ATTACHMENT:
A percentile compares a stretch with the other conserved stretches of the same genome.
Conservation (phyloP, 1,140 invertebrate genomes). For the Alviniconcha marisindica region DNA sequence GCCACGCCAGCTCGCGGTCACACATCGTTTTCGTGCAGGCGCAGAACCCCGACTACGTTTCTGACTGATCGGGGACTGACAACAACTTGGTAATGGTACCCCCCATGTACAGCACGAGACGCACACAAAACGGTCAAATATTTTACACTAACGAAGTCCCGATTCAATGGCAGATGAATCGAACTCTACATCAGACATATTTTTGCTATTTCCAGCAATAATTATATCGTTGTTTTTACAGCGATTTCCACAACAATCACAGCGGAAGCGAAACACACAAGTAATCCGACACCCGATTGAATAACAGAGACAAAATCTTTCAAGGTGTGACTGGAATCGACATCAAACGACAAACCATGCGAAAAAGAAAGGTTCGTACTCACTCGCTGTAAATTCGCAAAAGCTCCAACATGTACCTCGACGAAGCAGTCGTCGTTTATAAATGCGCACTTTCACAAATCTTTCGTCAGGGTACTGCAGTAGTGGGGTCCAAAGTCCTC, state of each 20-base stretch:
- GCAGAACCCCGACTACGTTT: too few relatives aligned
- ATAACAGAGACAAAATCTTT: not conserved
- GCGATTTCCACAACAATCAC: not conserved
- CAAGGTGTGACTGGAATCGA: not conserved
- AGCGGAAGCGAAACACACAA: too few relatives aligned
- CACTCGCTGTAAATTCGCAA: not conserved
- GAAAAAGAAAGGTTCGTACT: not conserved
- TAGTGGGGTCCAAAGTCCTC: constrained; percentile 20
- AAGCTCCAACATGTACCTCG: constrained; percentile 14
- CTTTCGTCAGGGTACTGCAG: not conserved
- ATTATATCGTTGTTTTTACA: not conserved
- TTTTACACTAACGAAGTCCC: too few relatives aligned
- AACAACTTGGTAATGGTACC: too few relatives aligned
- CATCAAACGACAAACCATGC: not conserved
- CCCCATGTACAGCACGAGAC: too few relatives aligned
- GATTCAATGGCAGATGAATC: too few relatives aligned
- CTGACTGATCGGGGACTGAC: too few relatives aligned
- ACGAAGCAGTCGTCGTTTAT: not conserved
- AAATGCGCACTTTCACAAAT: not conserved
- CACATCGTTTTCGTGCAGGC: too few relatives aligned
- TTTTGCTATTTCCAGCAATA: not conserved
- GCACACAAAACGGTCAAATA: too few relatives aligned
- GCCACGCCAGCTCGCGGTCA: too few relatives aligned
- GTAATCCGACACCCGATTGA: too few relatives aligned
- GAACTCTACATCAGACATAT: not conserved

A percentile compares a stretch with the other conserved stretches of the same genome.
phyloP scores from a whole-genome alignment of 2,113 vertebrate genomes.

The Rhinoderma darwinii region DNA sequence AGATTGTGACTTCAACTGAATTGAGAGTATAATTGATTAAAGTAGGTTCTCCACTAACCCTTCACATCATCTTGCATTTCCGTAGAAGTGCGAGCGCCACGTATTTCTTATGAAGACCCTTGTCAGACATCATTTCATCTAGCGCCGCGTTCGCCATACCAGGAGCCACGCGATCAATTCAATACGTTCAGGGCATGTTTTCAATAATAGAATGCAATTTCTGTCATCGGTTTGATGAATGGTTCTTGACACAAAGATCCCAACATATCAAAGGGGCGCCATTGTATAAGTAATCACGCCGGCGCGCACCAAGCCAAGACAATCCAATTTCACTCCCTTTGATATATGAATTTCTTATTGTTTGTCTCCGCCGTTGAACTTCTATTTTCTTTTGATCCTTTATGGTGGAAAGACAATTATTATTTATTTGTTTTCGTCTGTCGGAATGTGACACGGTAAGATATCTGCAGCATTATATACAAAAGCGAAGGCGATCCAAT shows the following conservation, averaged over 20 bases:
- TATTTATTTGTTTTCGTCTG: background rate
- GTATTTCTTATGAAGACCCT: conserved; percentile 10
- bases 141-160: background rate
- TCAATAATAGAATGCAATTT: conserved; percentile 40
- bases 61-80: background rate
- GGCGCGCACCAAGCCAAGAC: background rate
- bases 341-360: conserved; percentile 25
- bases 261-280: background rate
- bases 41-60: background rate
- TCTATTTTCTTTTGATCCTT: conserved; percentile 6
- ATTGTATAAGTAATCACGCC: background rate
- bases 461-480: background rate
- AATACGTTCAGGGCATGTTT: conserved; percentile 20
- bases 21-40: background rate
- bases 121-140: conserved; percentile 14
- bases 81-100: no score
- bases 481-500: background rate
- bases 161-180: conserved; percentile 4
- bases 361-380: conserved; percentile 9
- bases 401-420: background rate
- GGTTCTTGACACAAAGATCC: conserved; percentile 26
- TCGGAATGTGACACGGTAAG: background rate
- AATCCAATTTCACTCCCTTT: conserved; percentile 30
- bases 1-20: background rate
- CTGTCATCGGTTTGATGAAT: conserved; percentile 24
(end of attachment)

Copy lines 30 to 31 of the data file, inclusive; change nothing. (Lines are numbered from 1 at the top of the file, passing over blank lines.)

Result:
The Rhinoderma darwinii region DNA sequence AGATTGTGACTTCAACTGAATTGAGAGTATAATTGATTAAAGTAGGTTCTCCACTAACCCTTCACATCATCTTGCATTTCCGTAGAAGTGCGAGCGCCACGTATTTCTTATGAAGACCCTTGTCAGACATCATTTCATCTAGCGCCGCGTTCGCCATACCAGGAGCCACGCGATCAATTCAATACGTTCAGGGCATGTTTTCAATAATAGAATGCAATTTCTGTCATCGGTTTGATGAATGGTTCTTGACACAAAGATCCCAACATATCAAAGGGGCGCCATTGTATAAGTAATCACGCCGGCGCGCACCAAGCCAAGACAATCCAATTTCACTCCCTTTGATATATGAATTTCTTATTGTTTGTCTCCGCCGTTGAACTTCTATTTTCTTTTGATCCTTTATGGTGGAAAGACAATTATTATTTATTTGTTTTCGTCTGTCGGAATGTGACACGGTAAGATATCTGCAGCATTATATACAAAAGCGAAGGCGATCCAAT shows the following conservation, averaged over 20 bases:
- TATTTATTTGTTTTCGTCTG: background rate